At one of my localities, a steep, wooded and rocky slope, I spent, literally hanging onto the bushes and tree branches to stop myself from sliding down to the river at the bottom, about 15 minutes searching for Cepaea nemoralis. I found no Cepaea, but I did find several snails shells that belonged to other species, which made me think that my search technique was otherwise effective. Finally I decided this was going to be one of the "open" circles on the map, a spot where Cepaea nemoralis did not exist. I started climbing up the slope while still keeping my eyes on the ground. I reached the edge of the forest and was about to exit into the sunny field beyond, and then I spotted one Cepaea shell.

The proof that Cepaea nemoralis was present at station FR-19. The spire of the shell was missing.

If I had happened to be looking at a different spot, or a plant had totally blocked the view, if I had happened to climb up a different path, I would have missed it. Or, maybe I would have found not one, but 2 shells.

During the 3-hour field trip I ended up searching 10 localities and found Cepaea at 3 of them. Was the species really absent at the other places?

I will never know. And it doesn't matter, because a pattern is starting to emerge.

*Within the limits of reason, of course. I did not see any elephants yesterday at any of the places I looked. And that does prove that elephants did not exist at those places, mainly because elephants are unlikely to have been present.

20 September 2009

Are we on a one-way street away from nature?

The other day I was watching segments of David Attenborough's speech during the opening of the Natural History Museum's Darwin Centre in London earlier this month. At one point, Attenborough said (my transcription):

...we are increasingly cut off from the natural world. It's a paradox, isn't it? That, we as mankind, know more about the natural world than we've ever done in history. And yet, at this particular moment, over 50% of the human race is urbanized to some degree.
This general idea is, of course, not new. I have in one of my old notebooks a quote attributed to Jacques Cousteau that I wrote down in the 1970s, which, after several translations, reads something like this: "We have grown so distant from nature that we've forgotten how to treat her."

Earlier this morning I read Danilo Mainardi's essay, The technological zoo, in the book Beasts and Bestiaries. And by coincidence, it turned out that he was thinking along the same lines when he wrote about his observations in New York City:
We are all aware that the minds of modern people (nowhere more than in the "Big Apple") are devoid of animals. Animals have no place in today's world, and they are portrayed less and less. When we go to the cinema, the ones that appear most alive and present are dinosaurs—which have been extinct for millions of years. And, of course, ecology fills our mouths with the word "biodiversity", which really means (but have we taken this in?) all the different species of plants and animals that share the planet with us.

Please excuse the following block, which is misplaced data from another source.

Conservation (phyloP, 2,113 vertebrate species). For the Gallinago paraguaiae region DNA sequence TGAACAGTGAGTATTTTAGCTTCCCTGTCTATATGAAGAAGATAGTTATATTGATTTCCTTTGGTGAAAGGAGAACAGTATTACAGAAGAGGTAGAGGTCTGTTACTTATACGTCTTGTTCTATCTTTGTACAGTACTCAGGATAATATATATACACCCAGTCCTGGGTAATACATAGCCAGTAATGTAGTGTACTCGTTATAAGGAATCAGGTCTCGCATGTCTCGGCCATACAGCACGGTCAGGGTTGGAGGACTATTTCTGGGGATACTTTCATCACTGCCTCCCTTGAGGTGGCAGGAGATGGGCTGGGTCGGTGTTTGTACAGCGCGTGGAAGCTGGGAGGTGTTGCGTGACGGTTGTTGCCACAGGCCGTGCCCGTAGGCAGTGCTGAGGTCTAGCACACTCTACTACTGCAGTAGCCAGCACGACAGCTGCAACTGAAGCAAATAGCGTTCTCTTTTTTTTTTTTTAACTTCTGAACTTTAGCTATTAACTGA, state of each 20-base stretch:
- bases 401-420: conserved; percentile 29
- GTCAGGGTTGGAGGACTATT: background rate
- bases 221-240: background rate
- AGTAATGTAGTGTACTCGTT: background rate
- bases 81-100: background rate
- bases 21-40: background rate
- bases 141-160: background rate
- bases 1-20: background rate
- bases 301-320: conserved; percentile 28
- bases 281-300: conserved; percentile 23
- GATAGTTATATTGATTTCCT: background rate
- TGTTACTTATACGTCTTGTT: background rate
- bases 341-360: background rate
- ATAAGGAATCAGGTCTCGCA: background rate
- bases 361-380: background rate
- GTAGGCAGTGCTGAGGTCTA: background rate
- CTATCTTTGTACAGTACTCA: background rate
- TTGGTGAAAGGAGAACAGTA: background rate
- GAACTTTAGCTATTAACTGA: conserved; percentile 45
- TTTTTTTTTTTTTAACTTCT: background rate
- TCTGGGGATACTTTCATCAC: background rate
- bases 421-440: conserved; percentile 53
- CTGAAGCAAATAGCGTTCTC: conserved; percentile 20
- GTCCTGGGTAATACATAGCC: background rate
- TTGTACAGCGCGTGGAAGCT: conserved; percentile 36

Ecology, as fashion, therefore, not as real knowledge...
One result of our alienation from nature is that when we, especially our children, mix the fragments of information coming from the TV and the movies with the surviving bits of centuries old misconceptions about nature, the resulting "knowledge" could be quite distressing. That was the topic of this post.

For now, I have nothing else to add to these notions. Later today, I will be going out to be one with nature, however briefly that may last.

Over the hedge by by Michael Fry and T. Lewis.

18 September 2009

Concrete evidence

In this post, I presented rock solid data that showed a downward trend in the index of satisfaction (IS = optimism / happiness) over time.

Most recent data that became available today, however, indicate that IS has now stabilized and may be displaying only a slight downward trend. Either optimism and happiness are not changing at the moment or they are changing at roughly equal rates.


Next update.

17 September 2009

What's with the 4-fingered people in comic strips?

Moondog should be saying to Pilsner the Parrot, "Meet me at the card table in four". Monty by Jim Meddick.

Giving their human characters only 4 fingers seems to be a stupid tradition some cartoonists can't get away from. Another comic strip with 4-fingered humans is Foxtrot.

Comics strips with 5-fingered humans include Zits, Zippy and The Fusco Brothers.

16 September 2009

Beasts and Bestiaries: a book about how they used to illustrate animals

A couple of weeks ago, while reading a paper* on snail illustrations in old publications, I noticed a citation to a 2001 book called Beasts and bestiaries. The representation of animals from prehistory to the Renaissance by Francesco Mezzalira. It looked interesting, so I started searching for a copy. It turned out that the book was out of print, but I was able to locate, thru Amazon, an independent bookseller that had a new copy for a very reasonable price.

For some reason, I was expecting this to be a small book. So when it arrived today in a rather big box, I was surprised. The book turned out to be much larger than I had expected.


This is a handsome, lavishly illustrated production. The plates, many in color, are on glossy paper, which makes the pictures look nice, but the taking of photographs of them with a single flash is rendered difficult—there is always some glare.


It'll be a while before I find time to read the text; in the meantime I am enjoying the illustrations.

Of course, no book on this subject would be complete without a few pictures of our favorite animals. So, here is a quite realistic drawing of a slug from one of the books of the Italian naturalist Ulisse Aldrovandi from 1602. The caption reads: Limax nudus cinereus maculis albicantibus. I don't know which slug that would be in the present day taxonomy.